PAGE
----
by Amaia Calhoun

On Wednesday, January 13th, the Powerball jackpot of $1.5 billion was split between three victors. This lottery prize will go down in U.S. history as the largest prize ever. The Powerball started gaining mass attention when the prize was $500 million with numbers set to be drawn on January 6th. The winning ticket did not match any ticket sold, so the next drawing was set for Saturday, January 9th with an even bigger prize of $900 million. Again, no one was able to match their numbers to the numbers spit out by the machine. This meant increasing the prize again for the next drawing on Wednesday, January 13th. After 19 consecutive drawings unsuccessful in producing a winner, $1.5 billion was split between three people with winning tickets. These tickets were sold in California, Tennessee, and Florida.

It is not as easy as dividing 1.5 billion by three to see how much each winner will receive. When winning the lottery, you have the choice of an annuity, a fixed amount of money paid to someone each year till the amount of winnings is reached, or a lump-sum, a single payment made at one time. The lump-sum of this jackpot was $930 million. That means each winner would start with $310 million. Next, taxes are subtracted. Fortunately, none of the winners will have to pay income taxes to their states because of specific state laws, but they will have to pay taxes at the federal level. 39.6% is the requirement in federal income taxes on their prizes. After this deduction, $187.2 million is theirs to keep. Although this is still a great sum of money, it is a lot less than where they started.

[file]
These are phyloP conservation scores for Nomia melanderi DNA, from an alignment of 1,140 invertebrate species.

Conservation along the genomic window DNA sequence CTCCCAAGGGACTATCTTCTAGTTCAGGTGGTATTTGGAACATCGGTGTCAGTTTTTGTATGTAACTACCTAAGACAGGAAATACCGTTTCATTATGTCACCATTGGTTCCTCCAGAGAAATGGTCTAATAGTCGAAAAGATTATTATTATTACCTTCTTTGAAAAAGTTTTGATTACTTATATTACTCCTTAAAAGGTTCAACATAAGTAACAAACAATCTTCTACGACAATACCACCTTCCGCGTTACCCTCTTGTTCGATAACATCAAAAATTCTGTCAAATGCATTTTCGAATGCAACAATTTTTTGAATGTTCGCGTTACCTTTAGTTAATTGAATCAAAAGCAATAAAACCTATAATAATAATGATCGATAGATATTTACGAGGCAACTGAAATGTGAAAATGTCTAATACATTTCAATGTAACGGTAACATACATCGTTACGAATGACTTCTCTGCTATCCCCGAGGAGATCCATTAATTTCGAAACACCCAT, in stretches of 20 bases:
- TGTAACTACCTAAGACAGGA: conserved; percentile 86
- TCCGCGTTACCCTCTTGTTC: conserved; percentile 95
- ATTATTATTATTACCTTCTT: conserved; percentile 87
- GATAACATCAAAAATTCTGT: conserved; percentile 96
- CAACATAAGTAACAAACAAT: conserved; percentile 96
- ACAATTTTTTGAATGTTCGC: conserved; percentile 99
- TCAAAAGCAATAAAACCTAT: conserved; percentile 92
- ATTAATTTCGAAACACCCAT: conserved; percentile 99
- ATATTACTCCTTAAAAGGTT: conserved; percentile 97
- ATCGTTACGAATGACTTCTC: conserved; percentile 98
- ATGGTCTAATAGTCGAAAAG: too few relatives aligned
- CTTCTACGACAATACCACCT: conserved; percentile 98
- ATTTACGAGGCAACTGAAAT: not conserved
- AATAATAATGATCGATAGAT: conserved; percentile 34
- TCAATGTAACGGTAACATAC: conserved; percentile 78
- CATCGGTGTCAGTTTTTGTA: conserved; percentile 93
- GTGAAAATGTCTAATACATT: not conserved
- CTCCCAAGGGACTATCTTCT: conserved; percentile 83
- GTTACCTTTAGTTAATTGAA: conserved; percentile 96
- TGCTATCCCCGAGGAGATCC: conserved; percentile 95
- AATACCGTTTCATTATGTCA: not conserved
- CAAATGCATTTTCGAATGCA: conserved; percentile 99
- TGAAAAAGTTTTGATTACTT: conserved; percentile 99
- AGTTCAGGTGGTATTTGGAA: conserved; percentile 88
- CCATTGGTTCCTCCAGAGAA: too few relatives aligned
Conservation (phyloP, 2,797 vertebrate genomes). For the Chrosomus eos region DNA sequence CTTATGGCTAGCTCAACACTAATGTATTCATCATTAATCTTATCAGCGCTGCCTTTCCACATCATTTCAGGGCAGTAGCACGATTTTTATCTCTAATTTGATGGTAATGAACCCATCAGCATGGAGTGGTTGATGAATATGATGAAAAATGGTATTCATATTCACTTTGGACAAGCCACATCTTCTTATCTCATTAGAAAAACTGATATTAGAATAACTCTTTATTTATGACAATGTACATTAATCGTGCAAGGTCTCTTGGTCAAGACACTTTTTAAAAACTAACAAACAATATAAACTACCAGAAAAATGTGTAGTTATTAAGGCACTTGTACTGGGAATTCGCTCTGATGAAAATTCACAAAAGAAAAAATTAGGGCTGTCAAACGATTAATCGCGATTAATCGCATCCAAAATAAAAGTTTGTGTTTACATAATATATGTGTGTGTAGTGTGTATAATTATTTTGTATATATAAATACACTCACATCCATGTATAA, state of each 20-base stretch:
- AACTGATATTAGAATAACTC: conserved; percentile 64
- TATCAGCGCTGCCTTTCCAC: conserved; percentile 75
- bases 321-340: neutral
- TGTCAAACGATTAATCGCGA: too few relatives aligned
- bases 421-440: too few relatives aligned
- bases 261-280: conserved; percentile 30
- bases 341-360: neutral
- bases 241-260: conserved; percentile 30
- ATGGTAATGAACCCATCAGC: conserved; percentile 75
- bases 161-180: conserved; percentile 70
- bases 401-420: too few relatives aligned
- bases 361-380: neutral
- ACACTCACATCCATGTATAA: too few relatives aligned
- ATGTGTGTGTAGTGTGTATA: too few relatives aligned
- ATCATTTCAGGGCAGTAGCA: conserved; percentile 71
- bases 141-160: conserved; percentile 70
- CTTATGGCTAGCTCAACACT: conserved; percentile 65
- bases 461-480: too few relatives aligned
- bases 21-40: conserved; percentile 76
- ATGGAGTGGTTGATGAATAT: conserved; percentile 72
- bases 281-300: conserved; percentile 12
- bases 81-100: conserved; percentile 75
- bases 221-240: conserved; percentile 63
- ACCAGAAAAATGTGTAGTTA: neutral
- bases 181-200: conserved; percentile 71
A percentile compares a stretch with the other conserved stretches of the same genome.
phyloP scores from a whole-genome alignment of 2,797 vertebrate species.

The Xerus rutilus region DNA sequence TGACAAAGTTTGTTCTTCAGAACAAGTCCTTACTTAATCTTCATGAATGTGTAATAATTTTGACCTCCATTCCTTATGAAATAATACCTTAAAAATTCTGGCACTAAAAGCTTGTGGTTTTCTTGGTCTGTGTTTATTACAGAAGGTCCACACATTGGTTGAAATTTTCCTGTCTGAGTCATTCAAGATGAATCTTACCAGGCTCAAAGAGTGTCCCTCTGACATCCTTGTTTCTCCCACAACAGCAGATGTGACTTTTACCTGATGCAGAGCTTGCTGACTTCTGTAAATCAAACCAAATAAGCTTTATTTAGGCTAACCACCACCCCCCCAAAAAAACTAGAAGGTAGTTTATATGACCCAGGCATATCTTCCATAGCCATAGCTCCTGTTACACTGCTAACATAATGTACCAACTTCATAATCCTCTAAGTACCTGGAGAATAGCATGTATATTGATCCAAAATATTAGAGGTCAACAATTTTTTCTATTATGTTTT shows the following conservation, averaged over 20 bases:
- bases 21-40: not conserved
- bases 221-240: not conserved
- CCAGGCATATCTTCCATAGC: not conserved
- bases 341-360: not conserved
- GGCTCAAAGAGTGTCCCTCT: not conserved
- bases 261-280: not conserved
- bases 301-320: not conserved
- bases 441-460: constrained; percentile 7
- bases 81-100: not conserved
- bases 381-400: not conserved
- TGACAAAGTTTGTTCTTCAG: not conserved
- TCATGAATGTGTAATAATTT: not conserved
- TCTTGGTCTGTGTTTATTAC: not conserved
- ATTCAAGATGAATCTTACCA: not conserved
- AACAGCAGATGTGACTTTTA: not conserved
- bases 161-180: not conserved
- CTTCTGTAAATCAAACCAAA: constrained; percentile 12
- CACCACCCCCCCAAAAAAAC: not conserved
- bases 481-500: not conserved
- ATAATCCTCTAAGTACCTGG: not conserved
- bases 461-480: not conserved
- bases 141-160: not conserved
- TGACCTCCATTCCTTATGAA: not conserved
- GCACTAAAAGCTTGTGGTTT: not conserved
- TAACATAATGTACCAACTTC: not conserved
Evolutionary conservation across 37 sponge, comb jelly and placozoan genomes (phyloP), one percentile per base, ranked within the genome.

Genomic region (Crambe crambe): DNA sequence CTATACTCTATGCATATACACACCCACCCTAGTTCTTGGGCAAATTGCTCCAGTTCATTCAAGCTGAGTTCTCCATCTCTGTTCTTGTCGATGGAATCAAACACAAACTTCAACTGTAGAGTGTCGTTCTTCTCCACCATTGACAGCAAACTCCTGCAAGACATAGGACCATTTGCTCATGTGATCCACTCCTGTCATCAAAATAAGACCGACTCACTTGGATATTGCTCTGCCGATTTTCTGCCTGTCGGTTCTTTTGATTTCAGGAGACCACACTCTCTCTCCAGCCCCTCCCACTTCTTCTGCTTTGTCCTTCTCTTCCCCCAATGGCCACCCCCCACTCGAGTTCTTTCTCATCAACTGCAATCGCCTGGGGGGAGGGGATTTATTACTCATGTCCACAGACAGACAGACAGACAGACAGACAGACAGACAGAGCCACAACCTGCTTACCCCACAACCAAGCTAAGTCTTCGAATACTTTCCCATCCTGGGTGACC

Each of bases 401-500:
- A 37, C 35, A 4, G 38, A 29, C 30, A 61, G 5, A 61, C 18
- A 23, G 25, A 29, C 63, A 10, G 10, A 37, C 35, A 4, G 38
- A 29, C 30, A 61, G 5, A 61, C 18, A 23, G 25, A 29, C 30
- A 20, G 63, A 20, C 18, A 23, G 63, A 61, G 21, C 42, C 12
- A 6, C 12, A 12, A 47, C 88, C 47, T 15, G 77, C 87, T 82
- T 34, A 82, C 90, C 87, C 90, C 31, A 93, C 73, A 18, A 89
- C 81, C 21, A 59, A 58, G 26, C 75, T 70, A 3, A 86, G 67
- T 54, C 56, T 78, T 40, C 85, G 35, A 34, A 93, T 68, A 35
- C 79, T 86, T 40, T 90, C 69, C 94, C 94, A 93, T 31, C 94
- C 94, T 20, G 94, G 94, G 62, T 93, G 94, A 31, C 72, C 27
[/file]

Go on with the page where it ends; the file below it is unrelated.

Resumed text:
How do you win?

In order to win or hit the jackpot, you must match all five winning numbers (drawn from 69 balls) and the one powerball.

What are the odds?

The odds of winning were very slim. There was a 1 in 292 million chance.

Where does the winning money come from?

The more tickets that are sold, the higher the prize is. The jackpot soared so high, because more and more people bought tickets.

What states participate in the Powerball?

All states (including D.C., Puerto Rico and the U.S. Virgin Islands) except Alaska, Alabama, Hawaii, Mississippi, Nevada and Utah participate.